After SFB Treslin pulldown, as described above, beads were washed twice with phosphatase buffer (50 mM Hepes, pH 7.5, 100 mM NaCl, 2 mM DTT, 0.01% Triton X-100) and resuspended in a final reaction volume of 50 μl in phosphatase buffer supplemented with 1 mM MnCl2. Lambda protein phosphatase (1 μl, New England BioLabs Inc, catalog no. P0753S) was added to the indicated samples, and samples were incubated for 30 min in a 30 °C water bath. The reaction was stopped by washing beads with lysis buffer.

      Doxycycline-inducible HA Treslin expression system in U2OS cell line

      For TRE3G U2OS HA Treslin cell lines, the Lenti-X Tet-On 3G Inducible Expression System (Clontech Laboratories, Inc, catalog no. 631187) was used according to manufacturer’s protocol (
      • Zhou X.
      • Vink M.
      • Klaver B.
      • Berkhout B.
      • Das A.T.
      Optimization of the Tet-On system for regulated gene expression through viral evolution.
      ). In short, U2OS cells were transduced with Tet-On 3G and TRE3G HA Treslin lentiviruses, and enriched populations were selected with puromycin (2 μg/ml) and G418 (600 μg/ml). Cell lines were cultured in puromycin and G418 throughout the experiments. HA Treslin was induced with 10 ng/ml doxycycline 24 h prior to assay unless otherwise stated. Expression of HA-tagged protein was confirmed by Western blot.

      DNA fiber labeling

      We followed the method described by Quinet et al (
      • Quinet A.
      • Carvajal-Maldonado D.
      • Lemacon D.
      • Vindigni A.
      DNA fiber analysis: Mind the gap.
      ) with some changes. In brief, transfected K562 or TRE3G cell lines were pulse labeled with 25 μM IdU for 25 min, washed with PBS (37 °C), refed with media (37 °C) containing 250 μM CldU with or without aphidicolin, and cultured for 25 min. Cells were then washed in PBS and diluted with ice-cold PBS. Cells (∼100,000) were lysed in 15 μl fiber lysis buffer (200 mM Tris-HCl, pH 7.4, 50 mM EDTA, and 0.5% SDS) on a microscope slide, and the slide was tilted to a 25° angle to allow fibers to spread along the length of the slide. Fibers were fixed in 3:1 methanol/acetic acid for 10 min, washed twice with PBS, and denatured for 80 min in 2.5 M hydrochloric acid. Slides were washed twice with PBS, blocked in 5% bovine serum albumin in PBS for 30 min, and stained with primary antibodies overnight (1:25 mouse anti-BRDU (BD Biosciences, catalog no. 347580), 1:1000 Rat anti-BRDU (Abcam, plc, catalog no. ab6326) diluted in 5% BSA in PBS). The next morning, slides were washed twice with PBS, stained with secondary antibodies [1:500 Alexafluor 594 anti-mouse (Invitrogen, catalog no. A11032) and 1:500 Alexafluor 488 anti-rat (Invitrogen, catalog no. A110066)] for 2 h and washed three times with PBS. SlowFade Gold 30 (μL) (ThermoFisher, catalog no. S36936) was added, and coverslips were applied. Images of fibers were acquired at 63× magnification on an Axio Observer seven scanning microscope (Ziess). Replication events were classified as ongoing fork, red-green; initiation, green-red-green; termination, red-only and red-green-red; and new origin, green-only (Fig. S7). More than 300 events were counted for each condition. Results are an average of three independent experiments.

      EdU incorporation

      For EdU incorporation assays, the Click-iT Plus EdU Alexa Fluor 594 Flow Cytometry Assay Kit (ThermoFisher, catalog no. C10646) was used according to manufacturer’s protocol. In short, transfected K562s or TRE3G U2OS cells were treated with AraC for 3 h with 10 μM EdU added during the last hour. Cells were collected, and soluble proteins were extracted with a potassium phosphate buffer (10 mM potassium phosphate, pH 7.4, 0.1% Ipgal-CA-630, 10 mM NaCl, 5 mM MgCl2) as described (
      • Håland T.W.
      • Boye E.
      • Stokke T.
      • Grallert B.
      • Syljuåsen R.G.
      Simultaneous measurement of passage through the restriction point and MCM loading in single cells.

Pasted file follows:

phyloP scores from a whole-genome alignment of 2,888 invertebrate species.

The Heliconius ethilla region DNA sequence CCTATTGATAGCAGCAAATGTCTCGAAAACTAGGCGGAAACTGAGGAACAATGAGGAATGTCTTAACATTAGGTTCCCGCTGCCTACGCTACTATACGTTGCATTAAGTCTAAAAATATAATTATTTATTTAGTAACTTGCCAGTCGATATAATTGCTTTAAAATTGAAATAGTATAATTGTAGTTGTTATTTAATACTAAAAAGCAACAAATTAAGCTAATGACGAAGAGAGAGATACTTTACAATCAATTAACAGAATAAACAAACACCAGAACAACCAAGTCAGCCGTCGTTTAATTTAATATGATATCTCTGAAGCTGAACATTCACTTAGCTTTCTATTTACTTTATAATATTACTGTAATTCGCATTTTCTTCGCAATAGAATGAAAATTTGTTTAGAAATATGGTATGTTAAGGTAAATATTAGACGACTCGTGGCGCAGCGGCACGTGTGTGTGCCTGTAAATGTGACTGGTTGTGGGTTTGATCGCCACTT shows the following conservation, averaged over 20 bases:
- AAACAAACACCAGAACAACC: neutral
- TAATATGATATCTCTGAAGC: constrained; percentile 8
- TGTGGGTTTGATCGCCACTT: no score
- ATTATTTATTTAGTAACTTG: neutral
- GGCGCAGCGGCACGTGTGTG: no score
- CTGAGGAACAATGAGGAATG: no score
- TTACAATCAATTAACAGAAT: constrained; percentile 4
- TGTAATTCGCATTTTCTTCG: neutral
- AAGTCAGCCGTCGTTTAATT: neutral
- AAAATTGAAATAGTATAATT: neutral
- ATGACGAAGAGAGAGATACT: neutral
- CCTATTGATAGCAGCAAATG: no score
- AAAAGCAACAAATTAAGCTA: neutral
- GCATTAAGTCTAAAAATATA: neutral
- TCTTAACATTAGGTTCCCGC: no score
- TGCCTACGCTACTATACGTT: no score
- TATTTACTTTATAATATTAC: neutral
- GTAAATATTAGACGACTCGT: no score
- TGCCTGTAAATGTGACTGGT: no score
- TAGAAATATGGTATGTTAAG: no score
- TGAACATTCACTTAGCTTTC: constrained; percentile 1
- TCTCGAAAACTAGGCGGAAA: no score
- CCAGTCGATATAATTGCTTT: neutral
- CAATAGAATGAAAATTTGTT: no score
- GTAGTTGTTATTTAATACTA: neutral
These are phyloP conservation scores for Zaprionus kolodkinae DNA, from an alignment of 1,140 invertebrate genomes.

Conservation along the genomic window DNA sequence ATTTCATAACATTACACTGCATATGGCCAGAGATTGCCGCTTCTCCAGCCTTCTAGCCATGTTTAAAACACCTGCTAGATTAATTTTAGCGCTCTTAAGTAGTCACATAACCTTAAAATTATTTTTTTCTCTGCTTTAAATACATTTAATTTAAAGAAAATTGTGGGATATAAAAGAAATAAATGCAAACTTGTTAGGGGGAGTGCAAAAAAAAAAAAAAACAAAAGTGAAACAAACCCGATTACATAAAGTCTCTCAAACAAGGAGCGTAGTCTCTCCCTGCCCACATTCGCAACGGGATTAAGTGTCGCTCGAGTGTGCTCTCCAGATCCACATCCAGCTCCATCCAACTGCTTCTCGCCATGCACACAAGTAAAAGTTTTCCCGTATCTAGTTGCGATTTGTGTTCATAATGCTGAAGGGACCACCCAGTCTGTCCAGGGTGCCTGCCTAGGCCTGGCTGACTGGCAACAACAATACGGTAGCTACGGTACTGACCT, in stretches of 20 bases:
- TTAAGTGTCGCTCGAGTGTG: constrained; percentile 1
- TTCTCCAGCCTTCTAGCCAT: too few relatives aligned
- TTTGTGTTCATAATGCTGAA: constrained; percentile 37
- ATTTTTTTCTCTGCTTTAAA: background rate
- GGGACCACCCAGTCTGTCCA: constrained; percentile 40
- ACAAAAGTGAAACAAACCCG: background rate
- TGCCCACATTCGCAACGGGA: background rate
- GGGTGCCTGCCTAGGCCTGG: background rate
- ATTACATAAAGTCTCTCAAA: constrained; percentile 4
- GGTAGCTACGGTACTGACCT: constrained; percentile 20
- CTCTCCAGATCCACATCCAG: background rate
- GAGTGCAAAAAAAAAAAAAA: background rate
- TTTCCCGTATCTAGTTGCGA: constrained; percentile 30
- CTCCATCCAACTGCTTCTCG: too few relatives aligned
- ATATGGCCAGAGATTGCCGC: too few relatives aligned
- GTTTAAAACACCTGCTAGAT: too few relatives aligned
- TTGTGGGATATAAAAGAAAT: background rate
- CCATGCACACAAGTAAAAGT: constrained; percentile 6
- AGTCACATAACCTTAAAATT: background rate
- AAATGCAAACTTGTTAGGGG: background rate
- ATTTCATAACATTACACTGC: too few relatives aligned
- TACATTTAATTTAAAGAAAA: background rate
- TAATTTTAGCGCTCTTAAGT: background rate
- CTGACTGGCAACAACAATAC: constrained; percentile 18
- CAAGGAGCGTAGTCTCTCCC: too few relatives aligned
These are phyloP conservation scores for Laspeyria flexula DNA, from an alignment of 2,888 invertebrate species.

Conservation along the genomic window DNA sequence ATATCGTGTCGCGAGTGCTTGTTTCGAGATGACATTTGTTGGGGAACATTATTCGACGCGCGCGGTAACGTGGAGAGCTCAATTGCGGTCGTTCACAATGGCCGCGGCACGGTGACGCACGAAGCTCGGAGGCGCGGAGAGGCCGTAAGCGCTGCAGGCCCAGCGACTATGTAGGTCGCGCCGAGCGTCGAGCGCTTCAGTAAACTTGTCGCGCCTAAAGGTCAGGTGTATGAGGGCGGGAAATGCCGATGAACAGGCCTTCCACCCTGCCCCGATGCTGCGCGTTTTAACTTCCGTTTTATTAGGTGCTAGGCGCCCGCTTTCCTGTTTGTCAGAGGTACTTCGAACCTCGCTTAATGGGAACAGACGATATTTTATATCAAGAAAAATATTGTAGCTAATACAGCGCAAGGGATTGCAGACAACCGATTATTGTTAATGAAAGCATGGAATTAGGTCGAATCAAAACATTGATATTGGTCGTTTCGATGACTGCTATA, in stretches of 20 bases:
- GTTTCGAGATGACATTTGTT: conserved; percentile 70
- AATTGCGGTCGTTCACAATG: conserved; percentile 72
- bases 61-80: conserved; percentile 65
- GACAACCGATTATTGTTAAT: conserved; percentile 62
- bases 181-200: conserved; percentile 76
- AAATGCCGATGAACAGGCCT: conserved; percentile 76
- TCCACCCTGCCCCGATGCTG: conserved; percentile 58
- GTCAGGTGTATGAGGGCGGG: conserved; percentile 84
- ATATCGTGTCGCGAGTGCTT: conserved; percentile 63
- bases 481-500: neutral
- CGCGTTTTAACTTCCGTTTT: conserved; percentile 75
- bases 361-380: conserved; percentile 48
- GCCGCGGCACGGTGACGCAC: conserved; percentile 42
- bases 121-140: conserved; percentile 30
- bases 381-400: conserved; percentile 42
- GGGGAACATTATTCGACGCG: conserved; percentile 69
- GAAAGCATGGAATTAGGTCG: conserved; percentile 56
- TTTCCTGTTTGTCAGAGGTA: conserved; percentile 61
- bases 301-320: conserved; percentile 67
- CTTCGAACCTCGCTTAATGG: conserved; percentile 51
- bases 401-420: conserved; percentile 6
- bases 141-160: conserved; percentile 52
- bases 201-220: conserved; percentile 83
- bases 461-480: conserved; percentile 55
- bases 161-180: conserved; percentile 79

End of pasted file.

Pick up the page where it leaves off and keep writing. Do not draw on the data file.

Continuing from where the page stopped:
). Cells were fixed by addition of 250 μl of potassium phosphate buffer containing 10% paraformaldehyde to give a final concentration of 2.5% paraformaldehyde for 1 h on ice and washed with ice-cold PBS. Cells (1 ×106/sample) were stained for EdU with ClickIT Alexafluor 594 (ThermoFisher, catalog no. C10330) and DNA with FxCycle Violet (ThermoFisher, catalog no. F10347), according to manufacturer’s protocol. Cells were analyzed on a FACSCanto X SORP (BD Biosciences). Data were analyzed with FlowJo 10.6.1 (©Becton Dickinson and Company). EdU positive cells were gated to determine the EdU-positive population.

      Statistical analysis

      Data were analyzed for statistical significance using GraphPad Prism software to perform analysis of variance (one-way or two-way as appropriate) with post-hoc multiple comparisons. We define a p-value of less than 0.05 as significant. Results are the mean and standard error from three independent experiments, and specific tests used are described in the figure legend.

      Data availability

      All relevant data are contained within this manuscript.

      Supporting information

      This article contains supporting information (
      • Hackbarth J.S.
      • Lee S.-H.
      • Meng X.W.
      • Vroman B.T.
      • Kaufmann S.H.
      • Karnitz L.M.
      S-peptide epitope tagging for protein purification, expression monitoring, and localization in mammalian cells.
      ).

      Conflict of interest

      The authors declare that they have no conflicts of interest with the contents of this article.

      Acknowledgments

      This publication was made possible by support from the Medical Genome Facility Proteomics Core , Mayo Clinic . The core is a shared resource of the Mayo Clinic Cancer Center (NCI P30 CA15083). We thank the Mayo Microscopy and Cell Analysis Core for experimental and technical support with Flow Cytometry.

      Author contribution

      R. K. and L. K. conceptualization; R. K., A. H., C. H., Y. M, and L. K. methodology; R. K., A. H. validation; R. K., A. H., C. H., and L. K. investigation; R. K., A. H., A. V., C. H., and L. K. resources; R. K. and L. K. writing-original draft, R. K., A. H., A. V., C. H., Y. M., and L. K. writing-review & editing; R. K. and L. K. visualization; R. K. and L. K. supervision, L. K. project administration; L. K. funding acquisition.

      Funding and additional information

      This work was supported by the National Cancer Institute ( R01 CA190473 ) (L. M. K.) and a National Institutes of Health /General Medicine T32 Training Program Grant ( T32 GM072474 ) (R. L. K.). The content is solely the responsibility of the authors and does not necessarily represent the official views of the National Institutes of Health.

      Supporting information